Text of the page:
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Kathryn Phillips

For most of us, settling down to digest a hearty breakfast isn't the most eventful part of the day. But for many snakes, every meal is breakfast, and digesting unchewed mouthfuls is probably the most energetic thing they do; their metabolic rates rocket. Knowing that a digesting snake has a souped-up metabolic rate, Glenn Tattersall wondered whether digestively active snakes warm up too? After all snakes are not endothermic; they don't normally generate inner warmth. Heading south to Brazil with an infrared camera, Tattersall decided to put well-fed snakes on the spot, and ask them whether they warmed when fed (p. 579).

But when Tattersall arrived at Augusto Abe and Denis Andrade's Rio Claro lab, he didn't find a colony of good-natured snakes waiting to work with him. Instead, he had the pick of a colony of Crotalus durissus South American rattlesnakes, with bad attitudes.

Unphased by the prospect of working with the venomous reptiles, Tattersall set about preparing small and large mouse meals ready to feed the snakes; but he hadn't banked on the reptile's contrary character. Some of the snakes tucked into their mice, while others didn't finish their portion, or simply ignored them. But after a day, enough snakes had satisfied their hunger for Tattersall to begin tracking the reptile's body temperatures while they patiently digested their snacks.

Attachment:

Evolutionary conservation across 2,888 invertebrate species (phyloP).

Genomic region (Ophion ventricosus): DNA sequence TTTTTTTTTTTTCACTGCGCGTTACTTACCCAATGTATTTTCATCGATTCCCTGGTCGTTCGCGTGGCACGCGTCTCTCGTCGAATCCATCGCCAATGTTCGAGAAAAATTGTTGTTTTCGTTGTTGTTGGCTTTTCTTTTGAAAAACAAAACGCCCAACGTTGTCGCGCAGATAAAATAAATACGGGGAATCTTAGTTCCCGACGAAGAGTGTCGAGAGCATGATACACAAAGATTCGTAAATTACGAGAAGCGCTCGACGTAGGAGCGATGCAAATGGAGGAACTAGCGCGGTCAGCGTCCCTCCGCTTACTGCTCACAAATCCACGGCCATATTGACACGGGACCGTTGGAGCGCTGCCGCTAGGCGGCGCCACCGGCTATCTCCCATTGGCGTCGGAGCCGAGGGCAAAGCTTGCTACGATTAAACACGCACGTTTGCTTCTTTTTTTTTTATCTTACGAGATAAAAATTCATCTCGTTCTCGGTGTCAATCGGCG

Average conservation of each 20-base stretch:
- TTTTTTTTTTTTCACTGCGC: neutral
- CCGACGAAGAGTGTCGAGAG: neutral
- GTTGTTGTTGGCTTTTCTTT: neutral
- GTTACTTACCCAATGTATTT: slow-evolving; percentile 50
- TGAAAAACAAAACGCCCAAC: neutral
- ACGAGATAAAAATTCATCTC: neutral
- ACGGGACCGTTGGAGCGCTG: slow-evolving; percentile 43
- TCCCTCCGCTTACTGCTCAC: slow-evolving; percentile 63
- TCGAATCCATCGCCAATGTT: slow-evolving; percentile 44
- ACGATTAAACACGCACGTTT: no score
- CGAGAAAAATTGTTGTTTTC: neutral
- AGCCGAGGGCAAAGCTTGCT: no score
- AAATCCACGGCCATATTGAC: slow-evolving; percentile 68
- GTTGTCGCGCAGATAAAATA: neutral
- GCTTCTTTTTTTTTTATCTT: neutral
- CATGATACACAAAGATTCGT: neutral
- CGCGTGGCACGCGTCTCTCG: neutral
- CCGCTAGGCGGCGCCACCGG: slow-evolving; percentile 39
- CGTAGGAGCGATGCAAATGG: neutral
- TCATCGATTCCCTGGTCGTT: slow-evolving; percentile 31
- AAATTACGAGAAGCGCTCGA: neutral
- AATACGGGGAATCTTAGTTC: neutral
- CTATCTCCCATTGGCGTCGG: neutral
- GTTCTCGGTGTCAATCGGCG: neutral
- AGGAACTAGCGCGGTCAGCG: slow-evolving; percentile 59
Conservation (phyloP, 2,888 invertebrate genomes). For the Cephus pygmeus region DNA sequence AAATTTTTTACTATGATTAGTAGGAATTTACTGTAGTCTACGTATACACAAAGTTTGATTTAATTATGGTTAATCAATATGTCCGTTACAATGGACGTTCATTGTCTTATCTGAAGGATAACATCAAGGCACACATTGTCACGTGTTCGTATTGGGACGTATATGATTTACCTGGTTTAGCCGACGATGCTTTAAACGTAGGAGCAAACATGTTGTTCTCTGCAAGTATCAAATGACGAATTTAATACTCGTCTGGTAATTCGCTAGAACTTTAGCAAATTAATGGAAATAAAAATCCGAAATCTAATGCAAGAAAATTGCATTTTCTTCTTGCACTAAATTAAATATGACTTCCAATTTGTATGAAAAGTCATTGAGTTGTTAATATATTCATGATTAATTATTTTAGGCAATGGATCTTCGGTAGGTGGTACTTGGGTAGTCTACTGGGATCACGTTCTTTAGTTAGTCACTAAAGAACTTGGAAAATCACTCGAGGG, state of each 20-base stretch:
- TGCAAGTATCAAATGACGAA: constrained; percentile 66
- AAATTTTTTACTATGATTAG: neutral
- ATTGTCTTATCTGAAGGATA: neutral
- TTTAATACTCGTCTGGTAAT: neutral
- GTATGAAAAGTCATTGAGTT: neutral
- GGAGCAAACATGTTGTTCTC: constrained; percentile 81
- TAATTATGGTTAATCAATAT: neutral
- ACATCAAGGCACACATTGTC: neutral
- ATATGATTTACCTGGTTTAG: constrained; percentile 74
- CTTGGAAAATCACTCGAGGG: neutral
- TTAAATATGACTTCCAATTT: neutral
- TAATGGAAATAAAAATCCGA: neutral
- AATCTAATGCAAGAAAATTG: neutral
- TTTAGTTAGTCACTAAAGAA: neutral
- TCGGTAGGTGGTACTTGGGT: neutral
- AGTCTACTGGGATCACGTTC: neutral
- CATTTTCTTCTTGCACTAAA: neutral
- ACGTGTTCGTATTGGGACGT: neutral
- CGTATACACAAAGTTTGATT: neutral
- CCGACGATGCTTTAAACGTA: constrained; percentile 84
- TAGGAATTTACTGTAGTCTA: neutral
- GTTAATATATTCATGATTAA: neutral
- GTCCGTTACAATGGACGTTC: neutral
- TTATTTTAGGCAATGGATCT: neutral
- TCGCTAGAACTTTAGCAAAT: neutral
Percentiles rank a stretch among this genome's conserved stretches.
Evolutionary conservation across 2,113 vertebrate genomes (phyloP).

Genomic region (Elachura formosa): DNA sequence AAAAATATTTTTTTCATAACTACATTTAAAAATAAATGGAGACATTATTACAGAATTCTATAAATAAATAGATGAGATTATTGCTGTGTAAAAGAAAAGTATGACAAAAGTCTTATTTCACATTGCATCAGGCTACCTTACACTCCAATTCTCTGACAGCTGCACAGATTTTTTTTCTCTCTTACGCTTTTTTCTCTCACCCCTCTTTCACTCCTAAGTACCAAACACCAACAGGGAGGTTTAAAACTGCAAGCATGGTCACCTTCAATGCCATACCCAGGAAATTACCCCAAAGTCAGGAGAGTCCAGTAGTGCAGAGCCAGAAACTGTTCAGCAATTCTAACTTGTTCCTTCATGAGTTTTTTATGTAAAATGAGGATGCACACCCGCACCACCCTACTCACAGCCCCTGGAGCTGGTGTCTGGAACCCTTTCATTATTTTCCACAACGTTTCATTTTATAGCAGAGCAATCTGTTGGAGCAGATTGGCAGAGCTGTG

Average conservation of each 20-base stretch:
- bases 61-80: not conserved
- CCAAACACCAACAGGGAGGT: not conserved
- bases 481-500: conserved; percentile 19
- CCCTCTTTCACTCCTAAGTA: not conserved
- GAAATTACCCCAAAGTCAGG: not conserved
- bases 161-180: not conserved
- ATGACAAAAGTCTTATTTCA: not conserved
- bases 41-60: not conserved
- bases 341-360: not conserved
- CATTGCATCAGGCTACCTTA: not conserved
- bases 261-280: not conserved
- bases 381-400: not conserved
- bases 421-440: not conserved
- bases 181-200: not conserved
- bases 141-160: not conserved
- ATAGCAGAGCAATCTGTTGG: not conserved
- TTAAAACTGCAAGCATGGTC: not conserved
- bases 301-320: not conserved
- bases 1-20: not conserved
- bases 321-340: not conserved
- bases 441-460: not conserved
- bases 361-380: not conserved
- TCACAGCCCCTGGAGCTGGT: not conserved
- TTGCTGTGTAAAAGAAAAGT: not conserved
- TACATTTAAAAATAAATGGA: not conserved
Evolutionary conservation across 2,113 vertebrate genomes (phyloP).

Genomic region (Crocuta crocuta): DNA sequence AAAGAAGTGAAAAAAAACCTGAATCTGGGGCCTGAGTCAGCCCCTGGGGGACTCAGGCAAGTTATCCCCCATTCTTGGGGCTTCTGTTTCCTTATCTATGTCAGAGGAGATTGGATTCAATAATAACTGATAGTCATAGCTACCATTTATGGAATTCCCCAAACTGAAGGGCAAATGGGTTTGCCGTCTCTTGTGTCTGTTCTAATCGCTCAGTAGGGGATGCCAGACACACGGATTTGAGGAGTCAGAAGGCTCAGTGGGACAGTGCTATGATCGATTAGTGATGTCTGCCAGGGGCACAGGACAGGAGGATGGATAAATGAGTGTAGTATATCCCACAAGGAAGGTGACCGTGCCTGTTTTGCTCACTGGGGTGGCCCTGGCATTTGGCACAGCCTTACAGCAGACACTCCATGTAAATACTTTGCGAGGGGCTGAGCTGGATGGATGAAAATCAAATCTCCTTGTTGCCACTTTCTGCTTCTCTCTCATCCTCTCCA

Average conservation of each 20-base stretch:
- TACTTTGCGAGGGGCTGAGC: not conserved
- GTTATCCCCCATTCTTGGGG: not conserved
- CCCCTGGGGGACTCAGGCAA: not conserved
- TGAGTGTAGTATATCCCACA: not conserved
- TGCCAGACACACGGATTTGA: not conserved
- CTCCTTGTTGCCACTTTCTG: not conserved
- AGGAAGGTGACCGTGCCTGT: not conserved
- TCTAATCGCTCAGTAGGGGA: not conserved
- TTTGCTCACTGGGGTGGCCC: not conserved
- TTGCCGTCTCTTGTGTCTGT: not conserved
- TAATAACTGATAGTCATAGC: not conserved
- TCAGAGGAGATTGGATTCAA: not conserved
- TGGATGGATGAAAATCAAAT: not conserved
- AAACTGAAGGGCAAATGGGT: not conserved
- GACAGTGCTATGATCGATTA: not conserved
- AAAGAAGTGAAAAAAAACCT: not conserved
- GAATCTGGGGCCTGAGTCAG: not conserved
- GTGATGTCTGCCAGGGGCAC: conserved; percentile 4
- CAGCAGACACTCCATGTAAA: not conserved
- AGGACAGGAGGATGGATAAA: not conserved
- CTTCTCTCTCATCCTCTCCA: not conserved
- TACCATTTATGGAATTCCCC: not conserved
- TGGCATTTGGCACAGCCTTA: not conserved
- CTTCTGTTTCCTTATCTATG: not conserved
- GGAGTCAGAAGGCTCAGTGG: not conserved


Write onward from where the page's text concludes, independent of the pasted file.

Over the first few hours, Tattersall didn't see much change through the lens of his infrared camera; the snakes blended in well with the thermal background. But after half a day, the snakes began to glow, and after 24 hours, they were clearly 1.5°C warmer then the background temperature. And when he tested the heat given off by a dead mouse after the same time, the mammal's corpse was stone cold. Tattersall wasn't seeing heat produced by a decaying mouse's body; this was a real increase in the reptile's body temperature, entirely due to the rise in their metabolic rate. Once, he even saw discrete hot spots on a snake's body, perfectly matching the number of mice that the reptile had swallowed the day before.

Delighted that the infrared camera had picked up the snake's postprandial hotspots, Tattersall began looking to see if the snakes had any other curious thermal habits. Noticing that the animals always rattled their tails vigorously whenever Simone Brito walked into their room, Tattersall trained the camera on the snake's tails. The shaker muscle lit up with warmth, while the air filled rattle stayed cool.

Having found that rattlesnakes warm after a mouthful of mouse, Tattersall and Brito are keen to see whether pythons do too. They explain that when a rattlesnake swallows its prey, the venom that killed the hapless victim often contributes to the snake's digestive task, breaking the rodent down from the inside. Pythons on the other hand, rely entirely on their gastric juices to digest their breakfasts. But as Tattersall had to return to his lab in Canada, Brito has been left wondering whether the python's extra internal effort might raise the snake's temperature even higher.